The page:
Nightlife, as known in other parts of the world, is unheard of in the restive Kashmir Valley. But the current unrest and heightened security restrictions have changed the times albeit not for recreation.
It is the compulsion that is driving people out of their homes after 8 in the evening when curfew restrictions are a bit lax and people are allowed to move around, not in groups though, to buy essentials. Officially, no curfew relaxation is announced.
Srinagar’s upscale Sanatnagar market has been opening only around 8 p.m. for the past two days. The rush of shoppers for about two late evening hours in the bazaar reminds one of the Eid-eve frenzy.
But the tension and anxiety on the faces of shoppers is palpable as the valley has been confronting the deadliest street unrest in years following the July 8 killing of 22-year-old Hizbul Mujahideen commander Burhan Wani, the social-media savvy poster boy of new age militancy in Kashmir.
More than 40 people have been killed in street clashes between stone-throwing mobs and security forces since.
Shops, businesses, private offices and banks have remained shut due to strict curfew amid heavy presence of police and security forces in anti-riot gear. People in large areas of the valley have been restricted to the confines of their homes, amid a severe shortage of essential commodities, including food items and medicine.
“Evening is the new morning for us,” Saajid Zia, one of the shoppers at the Sanatnagar market, told IANS. He said he had to buy baby food for his 18-month-old son and medicines for his ailing mother.
“This is the only window of opportunity (8 to 10 p.m.) that we get to buy essentials. Otherwise, we would have been nearly starving.”
It is not only the Sanatnagar market that opens in late evening. Shops in other market places in less volatile areas of Jawahar Nagar, Hyderpora, and Bemina also open for throngs of shoppers for groceries, milk, bread, vegetables and medicines.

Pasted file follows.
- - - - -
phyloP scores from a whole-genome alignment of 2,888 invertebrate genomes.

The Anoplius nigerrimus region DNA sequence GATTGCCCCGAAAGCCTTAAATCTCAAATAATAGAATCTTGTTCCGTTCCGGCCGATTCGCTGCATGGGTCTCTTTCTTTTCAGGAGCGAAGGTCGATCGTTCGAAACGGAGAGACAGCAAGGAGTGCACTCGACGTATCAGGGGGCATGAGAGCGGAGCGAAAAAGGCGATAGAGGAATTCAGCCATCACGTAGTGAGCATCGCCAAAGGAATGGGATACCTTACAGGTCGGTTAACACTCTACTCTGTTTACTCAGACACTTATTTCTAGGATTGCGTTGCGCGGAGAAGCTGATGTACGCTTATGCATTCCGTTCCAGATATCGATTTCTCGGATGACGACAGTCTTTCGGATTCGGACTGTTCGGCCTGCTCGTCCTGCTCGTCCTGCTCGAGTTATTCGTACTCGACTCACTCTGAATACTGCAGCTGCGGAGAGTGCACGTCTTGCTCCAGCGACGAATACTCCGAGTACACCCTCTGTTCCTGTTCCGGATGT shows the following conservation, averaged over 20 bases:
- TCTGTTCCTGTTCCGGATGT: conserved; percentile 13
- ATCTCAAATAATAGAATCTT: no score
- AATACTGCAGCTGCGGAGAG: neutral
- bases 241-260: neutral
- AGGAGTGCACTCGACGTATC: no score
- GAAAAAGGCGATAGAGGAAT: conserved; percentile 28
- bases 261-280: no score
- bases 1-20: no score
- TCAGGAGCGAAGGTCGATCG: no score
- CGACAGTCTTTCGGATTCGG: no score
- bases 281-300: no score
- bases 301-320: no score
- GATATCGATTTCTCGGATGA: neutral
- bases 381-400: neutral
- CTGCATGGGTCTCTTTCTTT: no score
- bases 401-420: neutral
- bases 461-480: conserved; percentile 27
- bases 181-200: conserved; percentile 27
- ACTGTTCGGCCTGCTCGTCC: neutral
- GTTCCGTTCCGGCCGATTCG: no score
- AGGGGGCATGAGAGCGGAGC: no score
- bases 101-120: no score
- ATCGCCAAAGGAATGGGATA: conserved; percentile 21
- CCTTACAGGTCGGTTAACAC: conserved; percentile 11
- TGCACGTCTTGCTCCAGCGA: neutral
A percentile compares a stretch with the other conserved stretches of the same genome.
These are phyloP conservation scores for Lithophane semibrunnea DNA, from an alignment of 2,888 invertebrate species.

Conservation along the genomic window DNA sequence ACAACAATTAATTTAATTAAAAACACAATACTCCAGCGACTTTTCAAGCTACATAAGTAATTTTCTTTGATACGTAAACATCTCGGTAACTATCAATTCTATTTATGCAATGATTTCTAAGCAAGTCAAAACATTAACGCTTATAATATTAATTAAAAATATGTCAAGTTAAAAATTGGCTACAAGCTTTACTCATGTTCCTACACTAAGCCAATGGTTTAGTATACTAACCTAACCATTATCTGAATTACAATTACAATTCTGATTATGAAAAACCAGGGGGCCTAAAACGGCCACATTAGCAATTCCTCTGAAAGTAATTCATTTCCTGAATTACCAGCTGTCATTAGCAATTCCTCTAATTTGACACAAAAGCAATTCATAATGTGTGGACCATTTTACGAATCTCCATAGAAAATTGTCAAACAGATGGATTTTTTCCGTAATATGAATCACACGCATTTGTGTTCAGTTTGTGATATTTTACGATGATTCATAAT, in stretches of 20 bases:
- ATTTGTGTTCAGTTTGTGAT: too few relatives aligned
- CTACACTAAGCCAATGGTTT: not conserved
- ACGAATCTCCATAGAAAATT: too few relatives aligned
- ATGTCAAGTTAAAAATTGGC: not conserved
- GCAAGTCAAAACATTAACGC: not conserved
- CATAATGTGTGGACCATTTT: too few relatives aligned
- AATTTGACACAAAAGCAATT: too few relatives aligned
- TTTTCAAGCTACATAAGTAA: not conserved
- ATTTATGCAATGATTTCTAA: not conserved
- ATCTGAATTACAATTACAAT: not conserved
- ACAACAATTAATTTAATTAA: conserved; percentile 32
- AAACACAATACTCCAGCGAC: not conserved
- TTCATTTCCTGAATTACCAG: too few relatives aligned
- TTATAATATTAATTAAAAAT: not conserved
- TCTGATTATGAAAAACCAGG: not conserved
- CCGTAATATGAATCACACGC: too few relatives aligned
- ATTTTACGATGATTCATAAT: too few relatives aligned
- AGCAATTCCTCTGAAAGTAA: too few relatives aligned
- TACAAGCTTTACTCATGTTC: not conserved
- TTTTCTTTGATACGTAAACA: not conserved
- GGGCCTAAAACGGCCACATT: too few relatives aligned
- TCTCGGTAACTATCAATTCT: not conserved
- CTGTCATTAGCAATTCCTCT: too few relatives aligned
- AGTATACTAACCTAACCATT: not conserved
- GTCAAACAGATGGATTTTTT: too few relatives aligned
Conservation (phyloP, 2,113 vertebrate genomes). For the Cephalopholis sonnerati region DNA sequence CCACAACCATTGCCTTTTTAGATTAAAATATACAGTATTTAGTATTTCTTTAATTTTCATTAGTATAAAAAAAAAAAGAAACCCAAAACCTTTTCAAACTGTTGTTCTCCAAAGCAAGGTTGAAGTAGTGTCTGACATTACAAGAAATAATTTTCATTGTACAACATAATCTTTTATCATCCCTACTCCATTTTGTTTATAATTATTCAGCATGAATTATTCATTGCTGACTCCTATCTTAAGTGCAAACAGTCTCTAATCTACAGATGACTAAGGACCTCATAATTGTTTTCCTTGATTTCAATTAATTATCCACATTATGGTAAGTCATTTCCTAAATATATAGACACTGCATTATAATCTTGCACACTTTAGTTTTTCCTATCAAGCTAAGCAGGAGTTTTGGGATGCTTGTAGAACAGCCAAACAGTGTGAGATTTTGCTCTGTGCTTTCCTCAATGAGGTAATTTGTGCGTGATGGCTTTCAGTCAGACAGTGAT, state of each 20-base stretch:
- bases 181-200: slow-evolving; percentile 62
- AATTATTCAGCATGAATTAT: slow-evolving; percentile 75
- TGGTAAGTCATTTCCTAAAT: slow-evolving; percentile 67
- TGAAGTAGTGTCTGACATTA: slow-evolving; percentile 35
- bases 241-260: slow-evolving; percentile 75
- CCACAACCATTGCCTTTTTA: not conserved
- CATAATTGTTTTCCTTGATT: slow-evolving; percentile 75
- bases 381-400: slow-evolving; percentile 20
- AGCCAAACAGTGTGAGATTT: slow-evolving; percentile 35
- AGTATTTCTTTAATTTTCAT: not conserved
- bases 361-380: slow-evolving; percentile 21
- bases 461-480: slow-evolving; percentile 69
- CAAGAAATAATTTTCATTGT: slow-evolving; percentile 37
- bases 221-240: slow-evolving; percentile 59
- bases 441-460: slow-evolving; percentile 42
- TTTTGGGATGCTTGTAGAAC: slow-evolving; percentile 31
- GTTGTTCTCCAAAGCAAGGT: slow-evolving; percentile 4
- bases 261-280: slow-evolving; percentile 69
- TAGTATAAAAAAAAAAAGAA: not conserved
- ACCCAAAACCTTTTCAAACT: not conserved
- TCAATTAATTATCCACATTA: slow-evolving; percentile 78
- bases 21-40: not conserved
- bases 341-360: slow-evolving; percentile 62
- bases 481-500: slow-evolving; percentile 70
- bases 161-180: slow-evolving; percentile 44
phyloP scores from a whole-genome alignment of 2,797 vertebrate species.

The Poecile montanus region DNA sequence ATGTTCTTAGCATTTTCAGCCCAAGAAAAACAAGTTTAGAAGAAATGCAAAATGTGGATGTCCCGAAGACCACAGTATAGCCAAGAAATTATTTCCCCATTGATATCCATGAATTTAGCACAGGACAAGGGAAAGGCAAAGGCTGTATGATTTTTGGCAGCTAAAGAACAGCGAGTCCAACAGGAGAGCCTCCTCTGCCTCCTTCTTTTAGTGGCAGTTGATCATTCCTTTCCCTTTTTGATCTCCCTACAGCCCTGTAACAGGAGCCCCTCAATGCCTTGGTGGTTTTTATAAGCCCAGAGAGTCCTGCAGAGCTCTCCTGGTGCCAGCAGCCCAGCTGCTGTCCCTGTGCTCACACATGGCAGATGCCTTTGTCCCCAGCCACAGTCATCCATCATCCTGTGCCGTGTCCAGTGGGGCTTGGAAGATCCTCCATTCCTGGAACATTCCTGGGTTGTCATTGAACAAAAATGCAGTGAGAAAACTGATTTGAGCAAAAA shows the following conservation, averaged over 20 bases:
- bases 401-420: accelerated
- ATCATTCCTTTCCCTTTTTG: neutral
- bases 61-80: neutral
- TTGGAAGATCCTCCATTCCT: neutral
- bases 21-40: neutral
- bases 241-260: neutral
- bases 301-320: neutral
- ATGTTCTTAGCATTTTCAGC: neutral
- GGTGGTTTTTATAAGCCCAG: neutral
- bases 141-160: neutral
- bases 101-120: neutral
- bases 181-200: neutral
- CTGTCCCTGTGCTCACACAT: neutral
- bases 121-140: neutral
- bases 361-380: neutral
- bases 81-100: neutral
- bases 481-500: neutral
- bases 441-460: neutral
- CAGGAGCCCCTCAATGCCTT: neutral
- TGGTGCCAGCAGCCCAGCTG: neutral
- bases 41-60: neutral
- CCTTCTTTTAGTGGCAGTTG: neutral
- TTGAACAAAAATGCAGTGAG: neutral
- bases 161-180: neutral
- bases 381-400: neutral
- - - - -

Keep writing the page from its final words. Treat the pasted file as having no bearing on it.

Some small shops in old Srinagar city — considered an “ultra-sensitive” area from the security point of view — also open after sundown to allow people to buy whatever they can during the late-hour shopping.
The continuous closure of the Jammu-Srinagar National Highway has caused severe shortages of essential items in the valley. All supplies of essentials of life are routed into the landlocked valley through this highway — the only road link that connects the valley with the rest of India.
The shortage has restricted shopping choices.
“It is only for bare essentials. There are no choices. It is for survival,” Nazir Ahmed Khan, a father of two, told IANS.
Nazir Ahmed, a businessman in Jamia Masjid area of downtown Srinagar, said he came out on late Sunday evening and could only buy vegetables and milk. He hoped the stocks will “last for a couple of days”.
Since Kashmiris are voracious meat eaters, Nazir Ahmed lamented not being able to buy his preference of meat or chicken on his elder son’s demand.
A police spokesperson told IANS here that it will be “some more days” before the curfew is lifted. Till then, he said, people will have to do with whatever was available during the two-hour evening shopping window.
In normal, peace times, market places in the Kashmir Valley generally close before 8 p.m., a practice people have inherited from the times when militancy was at its peak in mid-1990s.